When Franklin-based EnableComp decided to look for new space, its focus quickly narrowed to Cool Springs because of the office park’s central location and amenities, including 200-plus restaurants clustered around nearby CoolSprings Galleria shopping mall, says EnableComp President David Jones. The company works to ensure that hospitals are properly paid for worker’s compensation cases.

“We took a map and put a pin in it for where everybody lived,” he says. The company asked “what’s easiest for commuting and quality of life.”

Now Cool Springs is filling up. Healthcare Management Systems is taking one of the last continuous spaces large enough for a large headquarters and setting the stage for the next construction cycle.

“Then we’re out of space, like everyone else,” says Jason Holwerda, leasing representative for Crescent.

Space in Cool Springs tightened even further with the recent announcement that Carlisle Transportation Products is locating its corporate headquarters in Southern Land Co.’s McEwen Building. The company is taking 28,000 square feet of space. The lease leaves the 175,000-square-foot building about 90 percent occupied.

Cool Springs has about 400,000 square feet of vacant space, but it’s spread among many buildings, Emery says. “A tenant who needs say, 60,000 square feet, would have to build” or look for space downtown or in one of the office parks near Nashville International Airport.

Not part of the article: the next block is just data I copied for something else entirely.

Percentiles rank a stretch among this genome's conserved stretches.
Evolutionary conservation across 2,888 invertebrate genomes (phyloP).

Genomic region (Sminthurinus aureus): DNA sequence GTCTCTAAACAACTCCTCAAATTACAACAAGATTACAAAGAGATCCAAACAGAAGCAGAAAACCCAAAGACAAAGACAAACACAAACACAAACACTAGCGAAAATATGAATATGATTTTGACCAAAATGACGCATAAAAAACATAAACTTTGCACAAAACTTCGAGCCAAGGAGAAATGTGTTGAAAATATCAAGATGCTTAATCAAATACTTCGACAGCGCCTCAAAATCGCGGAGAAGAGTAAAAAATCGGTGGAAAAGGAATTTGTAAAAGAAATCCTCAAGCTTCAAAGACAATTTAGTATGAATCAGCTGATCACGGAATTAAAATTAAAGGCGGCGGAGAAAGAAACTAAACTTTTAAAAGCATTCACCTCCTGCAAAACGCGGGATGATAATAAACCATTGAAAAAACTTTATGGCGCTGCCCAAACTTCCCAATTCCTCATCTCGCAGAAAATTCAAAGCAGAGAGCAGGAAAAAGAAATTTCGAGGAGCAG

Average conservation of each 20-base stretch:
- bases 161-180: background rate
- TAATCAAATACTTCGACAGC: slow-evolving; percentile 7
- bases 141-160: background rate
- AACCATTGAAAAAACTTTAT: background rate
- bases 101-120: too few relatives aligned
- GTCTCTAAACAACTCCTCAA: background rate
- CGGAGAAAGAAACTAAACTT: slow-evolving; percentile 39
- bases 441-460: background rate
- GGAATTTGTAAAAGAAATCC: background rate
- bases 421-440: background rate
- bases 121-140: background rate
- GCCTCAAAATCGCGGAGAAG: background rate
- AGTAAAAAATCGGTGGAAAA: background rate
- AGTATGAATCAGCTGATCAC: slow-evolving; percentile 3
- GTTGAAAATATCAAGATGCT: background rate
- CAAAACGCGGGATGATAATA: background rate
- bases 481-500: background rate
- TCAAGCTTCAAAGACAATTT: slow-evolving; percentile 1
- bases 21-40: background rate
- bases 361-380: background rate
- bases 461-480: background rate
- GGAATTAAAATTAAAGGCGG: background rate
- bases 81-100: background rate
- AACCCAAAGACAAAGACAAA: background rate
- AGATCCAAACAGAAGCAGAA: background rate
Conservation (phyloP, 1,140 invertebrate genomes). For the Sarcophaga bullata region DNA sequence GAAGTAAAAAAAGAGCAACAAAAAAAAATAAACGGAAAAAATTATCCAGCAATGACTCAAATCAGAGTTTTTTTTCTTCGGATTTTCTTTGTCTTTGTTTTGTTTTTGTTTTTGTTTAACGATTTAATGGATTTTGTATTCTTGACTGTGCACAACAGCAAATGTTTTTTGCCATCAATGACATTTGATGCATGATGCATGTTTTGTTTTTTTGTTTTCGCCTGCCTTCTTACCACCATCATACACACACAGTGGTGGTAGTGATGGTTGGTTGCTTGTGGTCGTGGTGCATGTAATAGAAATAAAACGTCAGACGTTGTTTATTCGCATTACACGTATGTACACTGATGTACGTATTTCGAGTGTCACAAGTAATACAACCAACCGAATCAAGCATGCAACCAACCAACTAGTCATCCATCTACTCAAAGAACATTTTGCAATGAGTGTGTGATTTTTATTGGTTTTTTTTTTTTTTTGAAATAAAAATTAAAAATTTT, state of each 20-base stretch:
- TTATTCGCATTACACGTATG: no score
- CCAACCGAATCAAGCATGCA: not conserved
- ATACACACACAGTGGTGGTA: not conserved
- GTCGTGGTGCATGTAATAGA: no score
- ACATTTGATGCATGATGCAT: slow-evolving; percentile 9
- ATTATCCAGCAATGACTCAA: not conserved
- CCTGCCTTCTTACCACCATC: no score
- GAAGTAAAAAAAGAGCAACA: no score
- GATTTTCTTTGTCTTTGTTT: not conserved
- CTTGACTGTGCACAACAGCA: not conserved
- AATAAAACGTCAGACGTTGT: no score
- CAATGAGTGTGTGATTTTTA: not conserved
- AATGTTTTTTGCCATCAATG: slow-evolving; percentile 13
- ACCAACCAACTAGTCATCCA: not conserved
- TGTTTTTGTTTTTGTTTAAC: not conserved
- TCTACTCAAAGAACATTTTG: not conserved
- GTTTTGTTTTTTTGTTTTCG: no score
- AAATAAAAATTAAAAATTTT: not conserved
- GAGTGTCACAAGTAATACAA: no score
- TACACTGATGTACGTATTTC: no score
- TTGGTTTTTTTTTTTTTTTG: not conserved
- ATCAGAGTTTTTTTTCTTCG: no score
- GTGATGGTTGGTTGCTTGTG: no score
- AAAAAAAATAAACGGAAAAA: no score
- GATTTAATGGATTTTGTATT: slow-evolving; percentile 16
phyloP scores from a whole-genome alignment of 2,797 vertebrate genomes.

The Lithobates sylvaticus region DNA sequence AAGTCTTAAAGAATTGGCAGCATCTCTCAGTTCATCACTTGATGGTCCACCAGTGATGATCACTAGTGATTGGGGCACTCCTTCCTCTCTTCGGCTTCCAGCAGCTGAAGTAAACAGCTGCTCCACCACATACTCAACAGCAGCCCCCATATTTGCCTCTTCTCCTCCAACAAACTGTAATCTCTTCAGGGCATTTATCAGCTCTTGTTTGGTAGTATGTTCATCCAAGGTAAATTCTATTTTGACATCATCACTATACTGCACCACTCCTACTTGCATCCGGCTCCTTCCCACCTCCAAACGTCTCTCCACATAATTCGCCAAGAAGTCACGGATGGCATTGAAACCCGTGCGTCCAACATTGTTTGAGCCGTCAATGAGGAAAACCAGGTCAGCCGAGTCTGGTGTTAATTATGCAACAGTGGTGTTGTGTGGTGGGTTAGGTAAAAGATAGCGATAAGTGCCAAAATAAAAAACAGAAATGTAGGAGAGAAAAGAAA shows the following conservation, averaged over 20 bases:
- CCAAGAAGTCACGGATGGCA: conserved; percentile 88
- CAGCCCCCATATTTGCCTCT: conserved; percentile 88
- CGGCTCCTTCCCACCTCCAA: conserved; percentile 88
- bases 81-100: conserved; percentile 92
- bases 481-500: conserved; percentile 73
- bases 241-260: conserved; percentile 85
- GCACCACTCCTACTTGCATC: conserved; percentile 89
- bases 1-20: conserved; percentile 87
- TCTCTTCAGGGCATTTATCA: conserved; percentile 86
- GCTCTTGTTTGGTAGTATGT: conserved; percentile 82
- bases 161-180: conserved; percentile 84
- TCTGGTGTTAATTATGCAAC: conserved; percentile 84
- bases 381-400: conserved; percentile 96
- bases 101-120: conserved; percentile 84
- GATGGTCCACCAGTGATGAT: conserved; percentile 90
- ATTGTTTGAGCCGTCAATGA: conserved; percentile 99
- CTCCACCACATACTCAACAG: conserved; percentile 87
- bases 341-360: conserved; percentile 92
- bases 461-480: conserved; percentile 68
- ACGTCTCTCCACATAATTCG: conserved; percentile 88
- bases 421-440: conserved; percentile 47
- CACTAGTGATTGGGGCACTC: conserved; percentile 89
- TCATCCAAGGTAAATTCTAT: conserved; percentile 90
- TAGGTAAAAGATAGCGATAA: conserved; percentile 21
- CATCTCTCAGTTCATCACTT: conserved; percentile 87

Now several companies are poised to break ground, but only after a tenant commits to the space.

Crescent has zoning approval for another 2.2 million square feet of Class A office space on several sites. First out of the starting gate for the company will be Two Greenway Center, a planned 155,000-square-foot building next to the building occupied by Jackson National Life Insurance’s regional office, which moved in last year. But, signaling that the recession has been felt even in Cool Springs, Crescent has no plans to build on spec in anticipation of attracting a large tenant later.

“We have plans on the conference table,” Holwerda says. “With an anchor tenant we would kick that off.”

Duke Realty is ready to break ground at Keystone Crossing, a 180,000-square-foot midrise building. The site has already been graded, but the company put its plans on hold when the recession hit, says Jeff Palmquist, senior vice president.

“We’ve presented it, (but) no tenant yet,” says Palmquist. “I would assume no one is going to go spec.”

Emery declined to discuss the timetable for construction of new buildings, but he did say Spectrum has plans for something new to Cool Springs. Parking garages will take the place of large surface lots, leaving more room for green space around the company’s buildings, all of which are LEED certified as “green” structures.

Just as downtown Nashville did 15 years ago, Cool Springs now may be seeing a new competitor emerging seven miles further south along the I-65 corridor. Mars Petcare recently announced it is moving its headquarters from Cool Springs to Thompsons Station. The company will build a 54.4-acre corporate campus with 500,000 square feet of office, research and manufacturing space.

The company’s desire to consolidate R&D and manufacturing at its headquarters didn’t fit Cool Springs’ zoning requirements, says Emery, who also notes that the city of Franklin recently raised its impact fees, which make construction more expensive in Cool Springs.

Even with the new fees, no one is predicting that the Cool Springs building boom is going to end any time soon.

“It’s pretty amazing for a sleepy little town that in 1995 (had) no spec office buildings,” Emery says.